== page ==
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Boeing shares dip by 9% after 737 Max door blowout incident mid-air
Boeing
Photo Credit: wikipedia.org

Boeing shares dip by 9% after 737 Max door blowout incident mid-air

| @indiablooms | 08 Jan 2024, 11:37 pm

Following the U.S. aviation regulator's temporary grounding of some of its best-selling 737 MAX jets, Boeing shares plunged 8.6% in early U.S. trade on Monday, wiping off about $13 billion in market value, according to Reuters.

United Airlines and other US carriers that operate the jet changed direction from premarket to trade slightly higher, but Alaska Air's shares were down 4.5%, according to a Reuters report.

The fuselage portion of the brand-new MAX 9 jet made and originally installed by Spirit AeroSystems saw a 13.8% decline, adding to the uncertainty surrounding the supplier, which had just recovered from a series of quality issues.

Other aerospace suppliers also saw a decline: General Electric, which jointly owns a joint venture with France's Safran to produce engines for the 737 MAX series, saw a 1% decline, while Honeywell saw a 1% decline.

A number of quality issues with the 737 MAX family of aeroplanes were seen negatively by some Wall Street analysts, while others saw the accident as a brief setback for Boeing.

"It highlights a history of quality escape problems, particularly at Spirit AeroSystems. Quality escapes are not acceptable in an industry in which single failures can have serious consequences," reported Reuters, citing Bernstein analysts.

The stock of rival Boeing, Airbus (AIR.PA), increased 2.7% on Monday. After two Boeing MAX crashes in 2018 and 2019, which resulted in the aircraft being grounded globally for 20 months and the deaths of around 350 people, the European manufacturer has increased its market share, according to the report.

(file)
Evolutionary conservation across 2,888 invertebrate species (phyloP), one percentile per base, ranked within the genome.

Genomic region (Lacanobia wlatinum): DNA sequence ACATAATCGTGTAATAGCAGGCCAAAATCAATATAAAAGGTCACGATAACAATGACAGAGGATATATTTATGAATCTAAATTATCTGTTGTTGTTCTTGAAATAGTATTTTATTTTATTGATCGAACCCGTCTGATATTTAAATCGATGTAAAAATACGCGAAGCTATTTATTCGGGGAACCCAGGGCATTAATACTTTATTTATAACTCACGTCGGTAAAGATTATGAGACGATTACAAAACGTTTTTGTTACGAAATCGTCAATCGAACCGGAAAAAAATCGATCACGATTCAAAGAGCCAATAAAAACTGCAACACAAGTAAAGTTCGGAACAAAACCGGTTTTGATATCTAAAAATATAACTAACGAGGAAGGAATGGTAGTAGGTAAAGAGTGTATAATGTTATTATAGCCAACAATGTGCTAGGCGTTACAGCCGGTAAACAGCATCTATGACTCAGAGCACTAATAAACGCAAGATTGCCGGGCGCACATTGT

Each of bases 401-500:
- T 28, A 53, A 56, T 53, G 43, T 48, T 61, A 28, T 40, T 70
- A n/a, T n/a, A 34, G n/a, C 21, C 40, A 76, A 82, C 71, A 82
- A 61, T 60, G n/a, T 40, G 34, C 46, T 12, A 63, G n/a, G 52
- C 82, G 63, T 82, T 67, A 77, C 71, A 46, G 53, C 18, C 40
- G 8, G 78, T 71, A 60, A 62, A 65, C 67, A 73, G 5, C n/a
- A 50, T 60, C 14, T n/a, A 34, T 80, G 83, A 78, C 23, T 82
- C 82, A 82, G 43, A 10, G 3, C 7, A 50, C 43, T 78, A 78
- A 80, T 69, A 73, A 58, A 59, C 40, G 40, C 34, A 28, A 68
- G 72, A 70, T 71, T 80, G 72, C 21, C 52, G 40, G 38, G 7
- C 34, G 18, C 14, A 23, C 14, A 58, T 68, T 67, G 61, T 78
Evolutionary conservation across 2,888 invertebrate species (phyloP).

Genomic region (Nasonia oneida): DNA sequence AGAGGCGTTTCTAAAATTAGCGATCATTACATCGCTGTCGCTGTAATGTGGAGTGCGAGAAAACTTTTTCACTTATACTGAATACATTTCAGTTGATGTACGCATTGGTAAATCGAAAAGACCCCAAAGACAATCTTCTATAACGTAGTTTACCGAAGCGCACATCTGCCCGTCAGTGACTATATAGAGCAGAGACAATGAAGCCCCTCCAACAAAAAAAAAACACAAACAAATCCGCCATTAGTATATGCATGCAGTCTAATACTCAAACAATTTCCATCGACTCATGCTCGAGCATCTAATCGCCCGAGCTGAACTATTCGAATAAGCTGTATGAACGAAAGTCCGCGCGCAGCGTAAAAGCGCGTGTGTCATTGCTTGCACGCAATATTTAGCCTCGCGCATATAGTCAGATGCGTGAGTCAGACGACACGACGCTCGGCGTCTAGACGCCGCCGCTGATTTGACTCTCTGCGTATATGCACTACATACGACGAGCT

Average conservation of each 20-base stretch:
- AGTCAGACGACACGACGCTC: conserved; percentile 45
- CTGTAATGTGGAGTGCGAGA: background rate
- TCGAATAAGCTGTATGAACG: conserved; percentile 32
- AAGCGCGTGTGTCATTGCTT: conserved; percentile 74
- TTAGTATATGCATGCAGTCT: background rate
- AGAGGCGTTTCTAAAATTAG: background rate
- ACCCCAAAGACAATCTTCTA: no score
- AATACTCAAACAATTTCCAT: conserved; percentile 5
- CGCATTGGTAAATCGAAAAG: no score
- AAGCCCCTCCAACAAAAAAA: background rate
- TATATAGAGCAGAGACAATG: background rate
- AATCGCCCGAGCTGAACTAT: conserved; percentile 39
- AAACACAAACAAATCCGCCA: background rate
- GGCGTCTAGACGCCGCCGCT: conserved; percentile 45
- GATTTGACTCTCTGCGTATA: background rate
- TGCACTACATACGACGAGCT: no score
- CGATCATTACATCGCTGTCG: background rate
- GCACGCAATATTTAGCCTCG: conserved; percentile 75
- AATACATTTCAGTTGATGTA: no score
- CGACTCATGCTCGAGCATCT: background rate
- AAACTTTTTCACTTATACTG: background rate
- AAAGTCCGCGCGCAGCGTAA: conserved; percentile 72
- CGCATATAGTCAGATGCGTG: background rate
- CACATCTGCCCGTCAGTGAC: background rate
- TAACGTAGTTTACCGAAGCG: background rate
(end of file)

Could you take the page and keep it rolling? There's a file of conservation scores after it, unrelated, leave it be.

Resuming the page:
The incident

The harrowing incident happened when an Alaska Airlines jetliner experienced a fuselage blowout, forcing an emergency landing three miles above Oregon, according to a Financial Express report.

As the jet depressurized, miraculously, none of the 171 passengers and six staff members were hurt. The detached door is currently being sought after by the authorities at Oregon Route 217 and Barnes Road.

Jennifer Homendy, chair of the National Transportation Safety Board (NTSB), emphasised how fortunate the incident was to happen just before cruising altitude, when people are usually circulating around the cabin.

Passengers have described hearing a loud blast, a whooshing sound, and the immediate deployment of gas masks. The NTSB and investigators are on the scene to look into the circumstances surrounding the blowout.

Inspections and Groundings

Following a fuselage explosion on an Alaska Airlines aircraft, federal officials ordered the immediate grounding of Boeing 737 Max 9, according to the Financial Express report.

About 171 aircraft worldwide are impacted by this precautionary measure, which necessitates inspections that take four to eight hours per aircraft.

In response to the instruction, Alaska Airlines moved quickly, claiming that recent maintenance had already included inspections on 18 of its 65 Boeing 737 Max 9 aircraft.

The remaining inspections are anticipated to be completed in the next several days, after which these inspected aircraft will be cleared to immediately resume operation, said Alaska Airlines.

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